Biopharmaceutical research and development company CytRx has completed patient enrolment in a Phase IIb clinical study of its oral retinoid compound, tamibarotene in combination with chemotherapeutic agents, as a first-line treatment for patients with advanced non-small-cell lung cancer (NSCLC).
CytRx decided to pursue the NSCLC treatment indication based on the results from a single-centre Phase II clinical trial, which showed that all trans-retinoic acid (ATRA), when added to a regimen of paclitaxel plus cisplatin, produced superior results in late-stage NSCLC patients than a regimen of paclitaxel plus cisplatin alone.
CytRx executive vice president and chief medical officer Dr Daniel Levitt said; "In fact, response rates for patients receiving ATRA in this trial increased two-fold, progression-free survival increased by three months and median overall survival increased 14 months. Those results were published in the July 2010 issue of the peer-reviewed Journal of Clinical Oncology."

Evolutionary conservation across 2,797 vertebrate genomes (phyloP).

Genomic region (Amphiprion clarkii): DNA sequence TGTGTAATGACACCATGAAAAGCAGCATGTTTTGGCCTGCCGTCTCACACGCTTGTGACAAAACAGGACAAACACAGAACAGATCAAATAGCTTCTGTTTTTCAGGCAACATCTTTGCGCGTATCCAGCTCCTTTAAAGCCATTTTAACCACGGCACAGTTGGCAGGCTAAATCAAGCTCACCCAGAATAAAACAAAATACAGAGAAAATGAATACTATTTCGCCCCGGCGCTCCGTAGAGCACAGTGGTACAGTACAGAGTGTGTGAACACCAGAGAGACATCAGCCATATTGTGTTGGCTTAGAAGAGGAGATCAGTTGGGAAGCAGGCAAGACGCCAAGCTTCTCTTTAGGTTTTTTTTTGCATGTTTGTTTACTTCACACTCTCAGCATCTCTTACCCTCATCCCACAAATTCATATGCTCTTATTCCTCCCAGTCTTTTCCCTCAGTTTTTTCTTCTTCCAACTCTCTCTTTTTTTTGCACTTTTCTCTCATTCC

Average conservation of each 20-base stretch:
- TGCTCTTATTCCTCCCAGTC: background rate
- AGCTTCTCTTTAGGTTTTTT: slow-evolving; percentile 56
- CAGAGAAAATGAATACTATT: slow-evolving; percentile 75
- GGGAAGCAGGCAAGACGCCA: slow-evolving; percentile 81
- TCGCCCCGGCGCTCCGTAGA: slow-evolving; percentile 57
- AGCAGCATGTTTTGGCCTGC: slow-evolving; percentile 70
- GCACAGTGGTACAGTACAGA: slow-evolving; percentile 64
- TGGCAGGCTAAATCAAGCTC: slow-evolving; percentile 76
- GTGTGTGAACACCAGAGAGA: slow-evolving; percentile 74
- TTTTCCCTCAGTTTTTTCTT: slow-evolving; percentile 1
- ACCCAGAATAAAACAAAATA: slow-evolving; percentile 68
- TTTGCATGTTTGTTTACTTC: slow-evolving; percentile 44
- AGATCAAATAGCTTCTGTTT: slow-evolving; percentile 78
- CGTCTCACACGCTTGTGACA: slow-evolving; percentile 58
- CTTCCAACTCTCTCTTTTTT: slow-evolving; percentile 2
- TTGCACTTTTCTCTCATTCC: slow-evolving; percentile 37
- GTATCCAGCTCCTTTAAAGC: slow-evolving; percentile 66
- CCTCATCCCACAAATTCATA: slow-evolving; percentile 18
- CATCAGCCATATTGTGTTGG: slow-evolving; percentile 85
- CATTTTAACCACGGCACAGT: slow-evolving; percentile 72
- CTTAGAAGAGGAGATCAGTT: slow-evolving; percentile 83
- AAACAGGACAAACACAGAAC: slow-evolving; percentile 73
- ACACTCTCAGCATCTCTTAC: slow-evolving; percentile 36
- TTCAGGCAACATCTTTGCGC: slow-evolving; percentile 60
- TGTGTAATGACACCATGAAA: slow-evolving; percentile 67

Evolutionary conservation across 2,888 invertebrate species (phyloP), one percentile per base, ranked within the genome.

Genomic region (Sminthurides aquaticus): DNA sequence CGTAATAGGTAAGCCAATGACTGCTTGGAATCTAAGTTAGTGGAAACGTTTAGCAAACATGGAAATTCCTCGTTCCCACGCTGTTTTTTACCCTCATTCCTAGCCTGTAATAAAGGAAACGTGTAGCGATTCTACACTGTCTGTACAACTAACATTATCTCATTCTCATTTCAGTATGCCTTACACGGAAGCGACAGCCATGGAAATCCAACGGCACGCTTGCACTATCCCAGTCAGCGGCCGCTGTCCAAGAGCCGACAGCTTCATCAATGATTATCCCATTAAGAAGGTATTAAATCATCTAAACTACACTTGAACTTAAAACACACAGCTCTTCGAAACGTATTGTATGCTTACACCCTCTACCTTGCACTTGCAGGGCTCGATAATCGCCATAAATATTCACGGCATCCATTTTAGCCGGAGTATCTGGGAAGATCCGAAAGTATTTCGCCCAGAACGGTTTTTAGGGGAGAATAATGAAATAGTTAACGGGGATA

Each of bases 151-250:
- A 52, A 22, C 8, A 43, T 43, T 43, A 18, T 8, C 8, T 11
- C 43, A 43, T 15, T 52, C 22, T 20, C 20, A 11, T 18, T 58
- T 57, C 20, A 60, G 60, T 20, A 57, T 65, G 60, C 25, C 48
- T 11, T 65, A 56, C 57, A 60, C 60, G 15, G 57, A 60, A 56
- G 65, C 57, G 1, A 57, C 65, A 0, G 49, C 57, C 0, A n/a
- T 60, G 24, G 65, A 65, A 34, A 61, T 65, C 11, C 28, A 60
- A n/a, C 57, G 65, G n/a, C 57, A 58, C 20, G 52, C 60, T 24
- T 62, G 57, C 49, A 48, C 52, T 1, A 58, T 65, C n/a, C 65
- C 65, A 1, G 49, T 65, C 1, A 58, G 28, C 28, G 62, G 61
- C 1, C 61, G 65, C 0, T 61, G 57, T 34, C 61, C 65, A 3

Tamibarotene was designed to be superior to ATRA, an approved retinoid, by binding to the molecular target more selectively, according to the company.
During the company's preclinical studies, tamibarotene proved to be 10 times more potent than ATRA, with milder side effects.
The Phase IIb study has enrolled 140 patients with stage IIIB or IV squamous or adenocarcinoma NSCLC who had not received prior non-adjuvant chemotherapy from the US, Bulgaria, India, Mexico, Russia and Ukraine.
Patients will be randomised to receive treatment with paclitaxel plus carboplatin, with half receiving tamibarotene and half receiving placebo for up to six cycles.
Progression-free survival is the primary endpoint of the study, while response rate, overall survival and RAR beta expression, a potential biomarker for responders, form part of secondary endpoints.
The company, which holds the North American and European rights to certain tamibarotene intellectual property for the treatment of NSCLC, is expecting to present Phase IIb study results in the second half of 2013.
Tamibarotene is currently being commercialised in Japan for a rare form of leukemia.
Image: Micrograph of a squamous carcinoma, a type of non-small-cell lung carcinoma. Photo: Courtesy of Nephron.